Why is The Jackson Laboratory in Bar Harbor, Maine?

In the early 1900s Clarence Cook Little, a young Harvard student, was studying with some of the nation’s first mammalian geneticists. Dr. Little became president of the University of Maine, and used to bring students to Mount Desert Island for biology field studies. Later he was recruited to become president of the University of Michigan.

Throughout his academic career Little socialized with the wealthy automobile barons of the day, many of whom lived in Detroit and summered in Bar Harbor. And it was Edsel Ford and Roscoe B. Jackson, head of the Hudson Motorcar Company, who helped Little to set up his laboratory in Bar Harbor in 1929. The Laboratory’s campus is on land originally donated by George Dorr, a Little family friend and the philanthropist who organized the gifts of land that established Acadia National Park.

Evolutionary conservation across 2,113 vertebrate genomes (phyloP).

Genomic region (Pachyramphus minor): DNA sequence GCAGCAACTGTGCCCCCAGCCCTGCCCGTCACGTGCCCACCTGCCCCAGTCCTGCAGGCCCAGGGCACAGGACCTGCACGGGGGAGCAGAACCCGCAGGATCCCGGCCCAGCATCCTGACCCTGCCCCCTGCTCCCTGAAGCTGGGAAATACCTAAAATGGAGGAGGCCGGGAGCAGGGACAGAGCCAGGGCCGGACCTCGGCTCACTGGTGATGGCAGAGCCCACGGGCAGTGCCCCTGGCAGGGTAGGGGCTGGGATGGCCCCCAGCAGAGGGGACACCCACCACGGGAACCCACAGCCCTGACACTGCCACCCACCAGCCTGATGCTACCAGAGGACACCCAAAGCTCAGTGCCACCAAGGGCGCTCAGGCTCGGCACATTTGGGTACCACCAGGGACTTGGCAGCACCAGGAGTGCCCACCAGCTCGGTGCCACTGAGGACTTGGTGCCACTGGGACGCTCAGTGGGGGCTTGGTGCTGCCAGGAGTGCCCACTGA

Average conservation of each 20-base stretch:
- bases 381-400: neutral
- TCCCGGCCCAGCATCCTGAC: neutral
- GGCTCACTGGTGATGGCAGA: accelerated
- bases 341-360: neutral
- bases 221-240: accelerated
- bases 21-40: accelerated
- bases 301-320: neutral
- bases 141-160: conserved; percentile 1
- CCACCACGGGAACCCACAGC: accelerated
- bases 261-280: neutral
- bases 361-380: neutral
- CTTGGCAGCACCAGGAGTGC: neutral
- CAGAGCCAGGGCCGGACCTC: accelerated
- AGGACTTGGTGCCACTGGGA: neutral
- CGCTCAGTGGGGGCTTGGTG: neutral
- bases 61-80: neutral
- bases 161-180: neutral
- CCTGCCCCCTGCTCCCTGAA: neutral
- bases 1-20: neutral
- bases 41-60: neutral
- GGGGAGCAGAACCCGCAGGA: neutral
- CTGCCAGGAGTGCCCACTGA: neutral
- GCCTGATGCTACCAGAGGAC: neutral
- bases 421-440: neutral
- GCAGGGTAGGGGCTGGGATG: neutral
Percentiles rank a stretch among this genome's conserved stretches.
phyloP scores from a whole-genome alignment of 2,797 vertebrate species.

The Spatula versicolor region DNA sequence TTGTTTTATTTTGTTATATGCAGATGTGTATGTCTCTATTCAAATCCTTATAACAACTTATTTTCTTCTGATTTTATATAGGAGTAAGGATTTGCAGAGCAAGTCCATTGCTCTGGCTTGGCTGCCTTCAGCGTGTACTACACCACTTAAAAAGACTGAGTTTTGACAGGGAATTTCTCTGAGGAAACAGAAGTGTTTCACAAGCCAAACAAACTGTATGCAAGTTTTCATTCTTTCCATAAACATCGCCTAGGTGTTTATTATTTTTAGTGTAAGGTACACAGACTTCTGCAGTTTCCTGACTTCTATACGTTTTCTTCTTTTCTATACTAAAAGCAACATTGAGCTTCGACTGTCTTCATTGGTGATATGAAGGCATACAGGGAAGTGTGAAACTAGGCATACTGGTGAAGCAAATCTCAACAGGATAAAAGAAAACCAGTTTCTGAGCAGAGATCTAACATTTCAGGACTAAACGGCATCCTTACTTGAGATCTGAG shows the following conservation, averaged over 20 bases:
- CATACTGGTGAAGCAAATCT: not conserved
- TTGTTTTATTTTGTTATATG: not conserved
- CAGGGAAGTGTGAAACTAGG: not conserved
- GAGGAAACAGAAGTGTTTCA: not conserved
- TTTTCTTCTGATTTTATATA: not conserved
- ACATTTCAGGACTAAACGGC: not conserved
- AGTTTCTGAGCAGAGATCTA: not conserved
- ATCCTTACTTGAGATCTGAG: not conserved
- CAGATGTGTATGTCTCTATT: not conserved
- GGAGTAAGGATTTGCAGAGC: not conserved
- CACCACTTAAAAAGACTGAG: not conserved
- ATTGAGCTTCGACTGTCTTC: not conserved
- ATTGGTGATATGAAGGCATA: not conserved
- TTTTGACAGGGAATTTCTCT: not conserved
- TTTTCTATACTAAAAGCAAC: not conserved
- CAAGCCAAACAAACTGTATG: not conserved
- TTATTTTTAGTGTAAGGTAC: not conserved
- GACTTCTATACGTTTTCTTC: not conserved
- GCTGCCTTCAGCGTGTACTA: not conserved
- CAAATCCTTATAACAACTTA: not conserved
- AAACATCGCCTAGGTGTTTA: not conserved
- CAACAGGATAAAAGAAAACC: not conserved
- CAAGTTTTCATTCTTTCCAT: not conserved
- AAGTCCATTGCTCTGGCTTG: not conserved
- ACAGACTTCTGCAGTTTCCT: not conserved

In the eight decades since The Jackson Laboratory was founded, the Maine location has had many advantages. Before the advent of air conditioning, the cool coastal climate was ideal for maintaining mouse colonies—mice breed poorly in hot weather. And its distance from large urban centers fostered a close-knit, highly collaborative institutional culture that continues to this day. Today, the Laboratory recruits top scientists from around the world who are attracted to Maine’s quality of life as well as the Laboratory’s scientific prominence.

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